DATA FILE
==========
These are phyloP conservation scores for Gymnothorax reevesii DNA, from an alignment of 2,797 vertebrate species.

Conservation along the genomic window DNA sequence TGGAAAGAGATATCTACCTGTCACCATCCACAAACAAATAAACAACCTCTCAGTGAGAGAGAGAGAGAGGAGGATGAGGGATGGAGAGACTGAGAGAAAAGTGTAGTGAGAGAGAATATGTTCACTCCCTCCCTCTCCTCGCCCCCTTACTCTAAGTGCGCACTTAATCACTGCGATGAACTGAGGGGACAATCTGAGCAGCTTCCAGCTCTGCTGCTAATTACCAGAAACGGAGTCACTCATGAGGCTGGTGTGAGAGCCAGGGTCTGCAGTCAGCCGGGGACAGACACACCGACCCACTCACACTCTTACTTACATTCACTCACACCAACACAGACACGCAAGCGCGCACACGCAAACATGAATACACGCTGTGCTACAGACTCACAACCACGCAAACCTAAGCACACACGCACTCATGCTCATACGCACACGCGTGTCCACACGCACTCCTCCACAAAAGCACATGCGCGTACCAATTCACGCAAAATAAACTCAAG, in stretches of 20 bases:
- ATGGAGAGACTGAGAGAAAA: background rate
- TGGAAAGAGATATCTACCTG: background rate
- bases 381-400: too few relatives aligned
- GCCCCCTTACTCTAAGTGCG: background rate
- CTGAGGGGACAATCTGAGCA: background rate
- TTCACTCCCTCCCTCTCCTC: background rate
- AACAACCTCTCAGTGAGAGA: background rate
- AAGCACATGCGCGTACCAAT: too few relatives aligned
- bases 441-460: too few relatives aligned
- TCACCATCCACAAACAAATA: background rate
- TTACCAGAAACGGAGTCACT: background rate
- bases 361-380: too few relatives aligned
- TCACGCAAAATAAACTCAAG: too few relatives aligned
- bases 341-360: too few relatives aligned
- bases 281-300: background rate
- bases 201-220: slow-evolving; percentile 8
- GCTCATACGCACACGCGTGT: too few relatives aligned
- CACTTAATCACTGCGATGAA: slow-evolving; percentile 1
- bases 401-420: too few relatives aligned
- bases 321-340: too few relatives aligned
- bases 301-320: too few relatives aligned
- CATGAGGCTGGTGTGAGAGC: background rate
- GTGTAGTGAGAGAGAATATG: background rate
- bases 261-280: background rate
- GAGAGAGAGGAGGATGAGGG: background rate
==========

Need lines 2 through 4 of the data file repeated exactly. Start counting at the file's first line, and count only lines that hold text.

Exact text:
Conservation along the genomic window DNA sequence TGGAAAGAGATATCTACCTGTCACCATCCACAAACAAATAAACAACCTCTCAGTGAGAGAGAGAGAGAGGAGGATGAGGGATGGAGAGACTGAGAGAAAAGTGTAGTGAGAGAGAATATGTTCACTCCCTCCCTCTCCTCGCCCCCTTACTCTAAGTGCGCACTTAATCACTGCGATGAACTGAGGGGACAATCTGAGCAGCTTCCAGCTCTGCTGCTAATTACCAGAAACGGAGTCACTCATGAGGCTGGTGTGAGAGCCAGGGTCTGCAGTCAGCCGGGGACAGACACACCGACCCACTCACACTCTTACTTACATTCACTCACACCAACACAGACACGCAAGCGCGCACACGCAAACATGAATACACGCTGTGCTACAGACTCACAACCACGCAAACCTAAGCACACACGCACTCATGCTCATACGCACACGCGTGTCCACACGCACTCCTCCACAAAAGCACATGCGCGTACCAATTCACGCAAAATAAACTCAAG, in stretches of 20 bases:
- ATGGAGAGACTGAGAGAAAA: background rate
- TGGAAAGAGATATCTACCTG: background rate